The Importance of Embroidery Training

Establish a program to lay the foundation for speed, quality and efficiency in your shop.

By Alice Wolf, Contributing Writer

June 19, 2018

Growth and change often go hand in hand, and the latter isn’t always easy or smooth. Deciding whether revenue supports the extra expense of adding a new employee to your shop is a big decision; the smaller the shop, the bigger the decision.

Time spent in training takes dedication, patience and empathy, but it can pay for itself through increased efficiency and more profitable production. Your approach to training — the organization of what to include and its delivery — will set up new employees for success or failure, and will affect your business accordingly.

For a realistic learning curve, establish some short- and long-term goals with clear expectations. Details should include what you expect, how quickly you hope to achieve it and the part you expect the new hire to play in your overall business plan. Above all, communicate; the amount of clarity you have with your new hire will determine how quickly and successfully that person meets your standards. Providing an outline of what the employee needs to learn will strengthen his foundation in your company. Reviewing progress, as well as strengths and weaknesses, will prove to be valuable.

“Everyone learns differently, so come up with several training programs that will best fit the individual,” says Rich Medcraft, master digitizer and embroidery, StitchWise Embroidery Design. “For example, some [people] learn by doing, while others learn by reading instructions. Perhaps come up with a manual for the employee to refer to. And by all means, discuss with your new employee what training method works best for them.”

A good training program for your embroidery shop’s new employee will include the following:

1. Machine Operation: Because each embroidery machine works differently, training may need to include information from more than one manufacturer, depending your shop’s equipment. Keep manuals handy and encourage their review.

“It may be necessary to provide training on several different machines,” Medcraft says. “Perhaps just start with one [machine] to allow the new employee to gain confidence before branching out to other machines.”

Choose the embroidery machine most likely to be used by your new hire and encourage proficiency with its use. “Understanding the tracing process is crucial to avoid major machine damage,” Medcraft says. “Hitting a hoop can break reciprocators, which can lead to down time and expensive repairs.”

2. Hooping: Whether it’s a necessary evil or art form, hooping requires patience and a feel for what is right. “Taut” and “tight” may look like similar words, but too-tight hooping will result in puckering and unacceptable results. “If you use a rubber mallet to push the inner hoop into the outer hoop, your hooping is too tight,” advises Nancy Mini, Madeira USA’s senior marketing coordinator and backing specialist. “For large jobs, set all of your hoops the same and keep them that way. And by all means, avoid pulling or tugging on your fabric once it’s been hooped.”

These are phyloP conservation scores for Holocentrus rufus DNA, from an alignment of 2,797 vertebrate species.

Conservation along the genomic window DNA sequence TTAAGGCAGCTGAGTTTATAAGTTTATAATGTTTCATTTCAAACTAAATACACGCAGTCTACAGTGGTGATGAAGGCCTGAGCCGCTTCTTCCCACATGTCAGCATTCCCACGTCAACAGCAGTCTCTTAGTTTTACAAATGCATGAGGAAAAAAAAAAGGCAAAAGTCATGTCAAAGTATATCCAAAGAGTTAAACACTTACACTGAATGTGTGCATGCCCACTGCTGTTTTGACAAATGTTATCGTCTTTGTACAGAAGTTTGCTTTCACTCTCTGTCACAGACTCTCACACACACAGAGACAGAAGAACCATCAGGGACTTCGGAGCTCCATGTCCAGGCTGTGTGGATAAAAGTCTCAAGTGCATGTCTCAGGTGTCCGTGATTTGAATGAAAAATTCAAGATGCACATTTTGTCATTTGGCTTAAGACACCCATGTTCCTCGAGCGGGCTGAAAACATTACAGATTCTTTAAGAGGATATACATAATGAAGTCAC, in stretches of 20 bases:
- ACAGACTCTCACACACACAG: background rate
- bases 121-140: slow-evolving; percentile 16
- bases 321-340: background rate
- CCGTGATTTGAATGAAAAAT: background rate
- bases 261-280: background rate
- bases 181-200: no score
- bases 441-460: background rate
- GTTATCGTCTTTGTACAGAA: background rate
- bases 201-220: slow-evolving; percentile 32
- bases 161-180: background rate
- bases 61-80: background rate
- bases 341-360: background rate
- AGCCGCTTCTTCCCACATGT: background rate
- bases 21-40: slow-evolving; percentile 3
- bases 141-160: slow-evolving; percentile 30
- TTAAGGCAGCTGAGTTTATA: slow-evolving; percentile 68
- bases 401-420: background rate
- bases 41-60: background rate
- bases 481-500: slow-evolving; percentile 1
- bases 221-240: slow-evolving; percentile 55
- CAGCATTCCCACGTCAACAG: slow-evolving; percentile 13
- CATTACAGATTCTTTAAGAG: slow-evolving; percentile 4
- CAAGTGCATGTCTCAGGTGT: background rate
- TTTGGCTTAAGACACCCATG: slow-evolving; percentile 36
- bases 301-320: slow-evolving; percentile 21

Including a quality stabilizer should ease the hooping process and provide best results.

3. Stabilizers: “The majority of embroidery will be done with a cutaway stabilizer,” Mini says. “Cutaway stabilizers not only provide optimum stability, they last throughout the life of the garment. Tearaway stabilizers should only be used if the fabric itself can support the design throughout the garment’s life. Choosing a tearaway for the ease of tearing it away vs. having to carefully cut away a backing can cost you repeat business if your customer does not return due to delivering poor quality and performance.”

Long ago, there weren’t an abundance of stabilizers from which to choose. Today, pushed by the need to stabilize knit fabrics that are thin, stretchy and slippery, there are many more choices available in the marketplace.

“Consider experimenting with the newer “no-show” options on the market today,” Mini says. “They work very well with lightweight dress shirts, oxford cloth and especially well with the materials used on performancewear.”

4. Thread: Train your new employee to understand the attributes of various embroidery threads. If you primarily use rayon or polyester thread on your machines, make certain you’ve explained the reason for this. Choose thread based on the end product; if there is a chance your customer may place an embroidered product into wash water that contains bleach, choose polyester thread. If it’s high-end luster and an intricate design that is best served by using a softer thread, choose rayon thread.